Reading The Wheel of Time

Reading the Wheel of Time: The Amyrlin’s Plots Backfire in Robert Jordan’s The Dragon Reborn (Part 12)

Welcome back, dear readers, to week 12 of Reading The Dragon Reborn! This week sets ups up to finally have our heroes getting out of the Tower and back into the wide world, and I am quite ready for it. We also get to see Tel’aran’rhiod and Egwene has some interesting adventures that leave her, and me, with more questions than answers. Also, Lanfear’s plots turn out to be a bit more twisty than I had guessed.

Egwene, Nynaeve, and Elayne assemble in Egwene’s room after two more shifts in the kitchens. In between work they tried to puzzle out the meaning of the things they found in the storeroom, whether it was a trap, whether the Amyrlin knew about the belongings, and if so, why she didn’t say anything about it. In their shifts in the kitchens they were visited by Verin, who used the cover of her usual absent-minded confusion to ask if they’d found anything; Alanna, who asked if Egwene wanted to know more about the Green Ajah and when they were going to choose their studies; and Elaida, Sheriam, and Anaiya, who just stood and watched them.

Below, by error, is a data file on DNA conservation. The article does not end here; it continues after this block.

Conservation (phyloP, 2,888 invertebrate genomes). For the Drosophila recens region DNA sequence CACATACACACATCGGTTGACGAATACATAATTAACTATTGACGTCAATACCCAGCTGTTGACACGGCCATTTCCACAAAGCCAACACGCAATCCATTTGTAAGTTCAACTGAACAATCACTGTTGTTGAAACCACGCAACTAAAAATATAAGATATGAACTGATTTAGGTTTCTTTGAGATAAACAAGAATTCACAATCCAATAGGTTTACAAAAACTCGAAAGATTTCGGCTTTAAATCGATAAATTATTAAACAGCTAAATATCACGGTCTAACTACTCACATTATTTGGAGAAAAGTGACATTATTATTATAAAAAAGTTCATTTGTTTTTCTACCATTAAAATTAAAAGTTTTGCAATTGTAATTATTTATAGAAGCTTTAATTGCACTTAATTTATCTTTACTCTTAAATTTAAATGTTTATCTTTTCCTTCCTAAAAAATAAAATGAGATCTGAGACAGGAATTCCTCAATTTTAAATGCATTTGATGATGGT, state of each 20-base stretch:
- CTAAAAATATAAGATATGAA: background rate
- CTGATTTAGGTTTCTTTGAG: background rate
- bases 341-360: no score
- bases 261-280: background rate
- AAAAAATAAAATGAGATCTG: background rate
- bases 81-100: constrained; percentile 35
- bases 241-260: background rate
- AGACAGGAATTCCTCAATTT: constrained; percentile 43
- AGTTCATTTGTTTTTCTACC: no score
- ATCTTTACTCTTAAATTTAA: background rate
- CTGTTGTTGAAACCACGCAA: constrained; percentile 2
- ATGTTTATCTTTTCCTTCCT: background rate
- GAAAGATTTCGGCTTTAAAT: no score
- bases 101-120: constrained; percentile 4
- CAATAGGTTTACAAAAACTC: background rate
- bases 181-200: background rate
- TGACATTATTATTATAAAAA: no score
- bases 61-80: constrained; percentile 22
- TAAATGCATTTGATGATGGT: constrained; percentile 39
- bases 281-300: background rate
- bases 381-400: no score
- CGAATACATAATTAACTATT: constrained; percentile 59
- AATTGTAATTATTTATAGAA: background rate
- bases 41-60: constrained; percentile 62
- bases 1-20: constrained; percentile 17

Egwene feels like these visits might not have any special meanings, maybe not even Verin’s, but she can’t be sure. As she gets ready for bed, Nynaeve stands nearby holding Egwene’s pouch while Elayne makes nervous conversation about possibly becoming Green Ajah as well, taking Warders, and even possibly marrying one. She adds that there couldn’t be a better candidate for Prince Consort of Andor, then starts to suggest another but trails off. Still, Egwene knows she is thinking of Rand. Egwene still feels jealousy over the thought, even though she feels hypocritical about it, given the way that Galad always makes her feel. But she is also starting to accept that Rand can’t be hers, and suspects that he can’t be Elayne’s either, given his status as the Dragon Reborn.

She tells Nynaeve that she is ready, and although Nyaneve is hesitant and suggests that perhaps they might both be able to use the ring at once. Egwene brushes the idea off, pointing out that it would leave Elayne alone to guard both of them, and that if it doesn’t work they will have wasted the night. She also admits that she’d feel safer with both of them watching over her.

She did not want to say it. In case someone came while she was asleep. The Gray Men. The Black Ajah. Any one of the things that had turned the White Tower from a place of safety to a dark woods full of pits and snares. Something coming in while she lay there helpless. Their faces showed they understood.